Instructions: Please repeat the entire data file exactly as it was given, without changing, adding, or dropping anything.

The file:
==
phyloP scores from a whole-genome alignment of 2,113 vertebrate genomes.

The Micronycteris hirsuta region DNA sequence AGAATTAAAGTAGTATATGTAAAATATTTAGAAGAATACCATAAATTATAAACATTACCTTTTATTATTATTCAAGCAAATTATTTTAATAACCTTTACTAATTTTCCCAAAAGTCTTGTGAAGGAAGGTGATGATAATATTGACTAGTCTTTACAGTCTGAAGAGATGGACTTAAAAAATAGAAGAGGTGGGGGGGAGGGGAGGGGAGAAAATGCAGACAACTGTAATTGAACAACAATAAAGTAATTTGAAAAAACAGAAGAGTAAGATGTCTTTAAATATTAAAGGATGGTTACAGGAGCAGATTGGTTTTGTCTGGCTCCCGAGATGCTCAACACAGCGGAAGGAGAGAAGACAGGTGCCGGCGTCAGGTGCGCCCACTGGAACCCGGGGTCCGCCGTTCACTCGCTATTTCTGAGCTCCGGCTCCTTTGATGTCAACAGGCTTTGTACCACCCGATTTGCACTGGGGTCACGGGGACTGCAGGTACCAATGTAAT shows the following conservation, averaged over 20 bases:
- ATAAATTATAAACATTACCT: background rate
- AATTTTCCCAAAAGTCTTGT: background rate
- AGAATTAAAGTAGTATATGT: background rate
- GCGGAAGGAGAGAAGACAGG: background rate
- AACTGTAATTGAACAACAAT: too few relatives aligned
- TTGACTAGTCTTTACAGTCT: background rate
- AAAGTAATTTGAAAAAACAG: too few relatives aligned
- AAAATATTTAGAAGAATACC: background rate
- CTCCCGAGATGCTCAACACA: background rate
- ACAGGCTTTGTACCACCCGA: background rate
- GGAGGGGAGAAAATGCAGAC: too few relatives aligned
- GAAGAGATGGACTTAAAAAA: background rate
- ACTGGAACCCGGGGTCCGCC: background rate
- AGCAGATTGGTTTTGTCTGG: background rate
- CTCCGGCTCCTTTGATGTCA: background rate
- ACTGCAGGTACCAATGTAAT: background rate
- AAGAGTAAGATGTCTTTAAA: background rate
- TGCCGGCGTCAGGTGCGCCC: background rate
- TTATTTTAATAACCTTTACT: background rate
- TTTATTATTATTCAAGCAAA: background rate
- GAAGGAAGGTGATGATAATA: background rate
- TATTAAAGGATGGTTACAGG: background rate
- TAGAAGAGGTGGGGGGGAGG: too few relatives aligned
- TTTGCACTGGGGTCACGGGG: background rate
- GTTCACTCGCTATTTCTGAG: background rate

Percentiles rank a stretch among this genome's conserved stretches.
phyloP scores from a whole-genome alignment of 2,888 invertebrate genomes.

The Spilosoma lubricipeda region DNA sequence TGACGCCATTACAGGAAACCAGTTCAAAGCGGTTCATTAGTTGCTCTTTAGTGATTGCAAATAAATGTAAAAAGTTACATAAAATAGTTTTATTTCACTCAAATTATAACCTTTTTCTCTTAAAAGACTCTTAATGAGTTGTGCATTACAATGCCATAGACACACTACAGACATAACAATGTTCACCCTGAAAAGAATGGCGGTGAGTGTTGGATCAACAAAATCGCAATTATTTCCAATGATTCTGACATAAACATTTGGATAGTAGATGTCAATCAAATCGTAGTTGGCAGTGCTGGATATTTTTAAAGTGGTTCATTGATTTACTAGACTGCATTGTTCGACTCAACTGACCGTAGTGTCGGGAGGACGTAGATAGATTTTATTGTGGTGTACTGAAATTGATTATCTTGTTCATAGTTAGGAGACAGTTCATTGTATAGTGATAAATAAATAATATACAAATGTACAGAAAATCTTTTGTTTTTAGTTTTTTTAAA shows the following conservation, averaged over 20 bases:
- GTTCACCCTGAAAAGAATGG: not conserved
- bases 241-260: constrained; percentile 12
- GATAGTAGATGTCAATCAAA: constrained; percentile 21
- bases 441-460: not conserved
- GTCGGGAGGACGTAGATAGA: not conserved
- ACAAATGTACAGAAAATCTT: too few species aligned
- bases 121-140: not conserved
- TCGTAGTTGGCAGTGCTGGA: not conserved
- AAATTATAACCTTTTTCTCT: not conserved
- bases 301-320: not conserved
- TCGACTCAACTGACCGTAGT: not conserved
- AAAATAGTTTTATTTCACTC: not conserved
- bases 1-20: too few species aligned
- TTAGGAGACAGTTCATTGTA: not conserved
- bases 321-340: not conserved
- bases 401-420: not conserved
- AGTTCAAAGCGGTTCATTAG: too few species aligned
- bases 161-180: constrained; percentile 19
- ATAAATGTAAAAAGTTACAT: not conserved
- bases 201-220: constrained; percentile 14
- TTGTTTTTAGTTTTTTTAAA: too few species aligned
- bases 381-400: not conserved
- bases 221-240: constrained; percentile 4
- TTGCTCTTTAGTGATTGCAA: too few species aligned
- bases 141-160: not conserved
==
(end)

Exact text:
phyloP scores from a whole-genome alignment of 2,113 vertebrate genomes.

The Micronycteris hirsuta region DNA sequence AGAATTAAAGTAGTATATGTAAAATATTTAGAAGAATACCATAAATTATAAACATTACCTTTTATTATTATTCAAGCAAATTATTTTAATAACCTTTACTAATTTTCCCAAAAGTCTTGTGAAGGAAGGTGATGATAATATTGACTAGTCTTTACAGTCTGAAGAGATGGACTTAAAAAATAGAAGAGGTGGGGGGGAGGGGAGGGGAGAAAATGCAGACAACTGTAATTGAACAACAATAAAGTAATTTGAAAAAACAGAAGAGTAAGATGTCTTTAAATATTAAAGGATGGTTACAGGAGCAGATTGGTTTTGTCTGGCTCCCGAGATGCTCAACACAGCGGAAGGAGAGAAGACAGGTGCCGGCGTCAGGTGCGCCCACTGGAACCCGGGGTCCGCCGTTCACTCGCTATTTCTGAGCTCCGGCTCCTTTGATGTCAACAGGCTTTGTACCACCCGATTTGCACTGGGGTCACGGGGACTGCAGGTACCAATGTAAT shows the following conservation, averaged over 20 bases:
- ATAAATTATAAACATTACCT: background rate
- AATTTTCCCAAAAGTCTTGT: background rate
- AGAATTAAAGTAGTATATGT: background rate
- GCGGAAGGAGAGAAGACAGG: background rate
- AACTGTAATTGAACAACAAT: too few relatives aligned
- TTGACTAGTCTTTACAGTCT: background rate
- AAAGTAATTTGAAAAAACAG: too few relatives aligned
- AAAATATTTAGAAGAATACC: background rate
- CTCCCGAGATGCTCAACACA: background rate
- ACAGGCTTTGTACCACCCGA: background rate
- GGAGGGGAGAAAATGCAGAC: too few relatives aligned
- GAAGAGATGGACTTAAAAAA: background rate
- ACTGGAACCCGGGGTCCGCC: background rate
- AGCAGATTGGTTTTGTCTGG: background rate
- CTCCGGCTCCTTTGATGTCA: background rate
- ACTGCAGGTACCAATGTAAT: background rate
- AAGAGTAAGATGTCTTTAAA: background rate
- TGCCGGCGTCAGGTGCGCCC: background rate
- TTATTTTAATAACCTTTACT: background rate
- TTTATTATTATTCAAGCAAA: background rate
- GAAGGAAGGTGATGATAATA: background rate
- TATTAAAGGATGGTTACAGG: background rate
- TAGAAGAGGTGGGGGGGAGG: too few relatives aligned
- TTTGCACTGGGGTCACGGGG: background rate
- GTTCACTCGCTATTTCTGAG: background rate

Percentiles rank a stretch among this genome's conserved stretches.
phyloP scores from a whole-genome alignment of 2,888 invertebrate genomes.

The Spilosoma lubricipeda region DNA sequence TGACGCCATTACAGGAAACCAGTTCAAAGCGGTTCATTAGTTGCTCTTTAGTGATTGCAAATAAATGTAAAAAGTTACATAAAATAGTTTTATTTCACTCAAATTATAACCTTTTTCTCTTAAAAGACTCTTAATGAGTTGTGCATTACAATGCCATAGACACACTACAGACATAACAATGTTCACCCTGAAAAGAATGGCGGTGAGTGTTGGATCAACAAAATCGCAATTATTTCCAATGATTCTGACATAAACATTTGGATAGTAGATGTCAATCAAATCGTAGTTGGCAGTGCTGGATATTTTTAAAGTGGTTCATTGATTTACTAGACTGCATTGTTCGACTCAACTGACCGTAGTGTCGGGAGGACGTAGATAGATTTTATTGTGGTGTACTGAAATTGATTATCTTGTTCATAGTTAGGAGACAGTTCATTGTATAGTGATAAATAAATAATATACAAATGTACAGAAAATCTTTTGTTTTTAGTTTTTTTAAA shows the following conservation, averaged over 20 bases:
- GTTCACCCTGAAAAGAATGG: not conserved
- bases 241-260: constrained; percentile 12
- GATAGTAGATGTCAATCAAA: constrained; percentile 21
- bases 441-460: not conserved
- GTCGGGAGGACGTAGATAGA: not conserved
- ACAAATGTACAGAAAATCTT: too few species aligned
- bases 121-140: not conserved
- TCGTAGTTGGCAGTGCTGGA: not conserved
- AAATTATAACCTTTTTCTCT: not conserved
- bases 301-320: not conserved
- TCGACTCAACTGACCGTAGT: not conserved
- AAAATAGTTTTATTTCACTC: not conserved
- bases 1-20: too few species aligned
- TTAGGAGACAGTTCATTGTA: not conserved
- bases 321-340: not conserved
- bases 401-420: not conserved
- AGTTCAAAGCGGTTCATTAG: too few species aligned
- bases 161-180: constrained; percentile 19
- ATAAATGTAAAAAGTTACAT: not conserved
- bases 201-220: constrained; percentile 14
- TTGTTTTTAGTTTTTTTAAA: too few species aligned
- bases 381-400: not conserved
- bases 221-240: constrained; percentile 4
- TTGCTCTTTAGTGATTGCAA: too few species aligned
- bases 141-160: not conserved